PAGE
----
HILL CITY, S.D. (AP) – The biggest compliment Randy Berger ever got on his Warrior’s Work & Ben West Gallery might have been from the man who walked into, and out of, the store three times before Berger got a chance to ask if he could help him with something.

The man simply shook his head and said, “I thought I was in Hill City, but I come in here and I don’t know if I’m in New York City or Santa Fe.”

Berger took that as high praise for his gallery and for Hill City, both of which have evolved over the last 17 years since he opened his store into a “destination” for a higher-end tourism demographic.

“Kind of like Hill City has. The more art-oriented this town is, the better off we are,” Berger told the Rapid City Journal.

While not exactly the South Dakota version of Santa Fe yet, the town and its galleries have become a mecca of sorts for artists of all genres.

“Once you figure out what we’ve got going on here, it’s pretty cool,” Berger said. “People come here and go, `Wow, this isn’t Keystone.”’

Still, Hill City is filled on a typical summer day with tourists eating ice cream cones and shopping for souvenirs. It was a Cathay Collection Indian maiden doll, after all, that Justin Nordby of Mankato, Minn., bought for his daughter at a Hill City souvenir store for $19.95 during a family vacation recently, not the hauntingly beautiful triptych, “Sand Creek Massacre,” by Frank Howell, framed in one of Berger’s master-crafted buffalo- and deer-hide frames, that sold for $16,000 at Warrior’s Work recently.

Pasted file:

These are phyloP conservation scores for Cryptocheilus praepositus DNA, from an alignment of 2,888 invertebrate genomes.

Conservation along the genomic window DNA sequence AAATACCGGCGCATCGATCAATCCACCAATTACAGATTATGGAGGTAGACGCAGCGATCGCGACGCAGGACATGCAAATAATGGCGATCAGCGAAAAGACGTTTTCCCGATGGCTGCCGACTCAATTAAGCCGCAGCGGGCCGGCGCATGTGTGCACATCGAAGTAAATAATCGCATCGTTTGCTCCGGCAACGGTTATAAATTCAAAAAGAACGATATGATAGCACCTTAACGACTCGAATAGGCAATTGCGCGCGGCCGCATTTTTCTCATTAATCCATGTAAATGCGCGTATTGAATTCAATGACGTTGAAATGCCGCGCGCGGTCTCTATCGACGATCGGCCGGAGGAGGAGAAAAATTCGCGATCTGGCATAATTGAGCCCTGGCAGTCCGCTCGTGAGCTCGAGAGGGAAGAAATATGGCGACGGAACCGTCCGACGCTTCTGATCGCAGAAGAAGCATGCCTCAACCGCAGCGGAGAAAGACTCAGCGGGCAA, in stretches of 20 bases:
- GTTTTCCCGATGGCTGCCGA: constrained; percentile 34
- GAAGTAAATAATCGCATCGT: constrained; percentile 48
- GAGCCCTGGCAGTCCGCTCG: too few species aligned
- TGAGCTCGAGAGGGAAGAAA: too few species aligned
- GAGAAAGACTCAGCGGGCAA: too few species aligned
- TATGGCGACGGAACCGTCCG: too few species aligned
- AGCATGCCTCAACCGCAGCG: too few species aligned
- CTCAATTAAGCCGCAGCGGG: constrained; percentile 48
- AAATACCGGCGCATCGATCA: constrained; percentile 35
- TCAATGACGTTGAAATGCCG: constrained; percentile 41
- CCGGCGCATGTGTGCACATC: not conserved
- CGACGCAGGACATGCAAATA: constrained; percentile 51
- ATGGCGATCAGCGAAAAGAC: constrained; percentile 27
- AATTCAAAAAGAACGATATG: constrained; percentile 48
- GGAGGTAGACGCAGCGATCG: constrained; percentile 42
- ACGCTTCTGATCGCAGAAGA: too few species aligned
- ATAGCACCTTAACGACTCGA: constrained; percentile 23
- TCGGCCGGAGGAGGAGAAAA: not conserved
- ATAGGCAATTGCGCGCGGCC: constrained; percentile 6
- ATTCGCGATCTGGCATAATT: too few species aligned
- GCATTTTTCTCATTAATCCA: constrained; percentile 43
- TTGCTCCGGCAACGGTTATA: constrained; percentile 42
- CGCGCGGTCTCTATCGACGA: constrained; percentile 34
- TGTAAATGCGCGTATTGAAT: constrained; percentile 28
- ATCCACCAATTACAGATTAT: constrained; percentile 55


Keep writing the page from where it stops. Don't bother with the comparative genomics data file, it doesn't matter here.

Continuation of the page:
If you look at a satellite image of the Black Hills, it is easy to see why the town of 962 residents bills itself as the “Heart of the Hills.” The town’s annual summer event by that same name honors its logging industry origins and celebrates today’s tourism-based economy. Of the approximately 240 local businesses that belong to the Hill City Chamber of Commerce, more than 160 of them cater directly to tourists, says its executive director, Deb Bruce.

The extended Nordby family brought a combined total of eight kids and several adults to Hill City this summer. They have been vacationing in the Black Hills for 30 years and they choose to stay near Hill City for its convenience and central location. Families like theirs are still the bread and butter of Hill City tourism. City administrator Brett McMacken said the town’s philosophy always has been that it needs to provide unique experiences for tourists like the Nordbys.

McMacken lists the 1880 Train, the Alpine Inn restaurant and the Black Hills Institute, a geological museum and gift shop, as three examples of unique tourism sites that draw people to Hill City.

The institute, founded by brothers Peter and Neal Larson, is affectionately called “the bone shop” by locals, but it is also a world-class facility famous for its ability to find, unearth and restore dinosaur skeletons. “They are the best at what they do in the world,” McMacken boasts. “That kind of uniqueness is what makes Hill City special. You can’t just find those things anywhere in the Black Hills.”

The Alpine Inn, known for the simplicity of its dinner menu – steak, or steak – and the decadence of its dessert menu, is the crown jewel of Hill City restaurants. But smaller eateries abound as well. One of them is Rico’s, a Mexican eatery owned by Liz Simmental whose menu includes authentic pork carnitas cooked in a copper kettle over coals.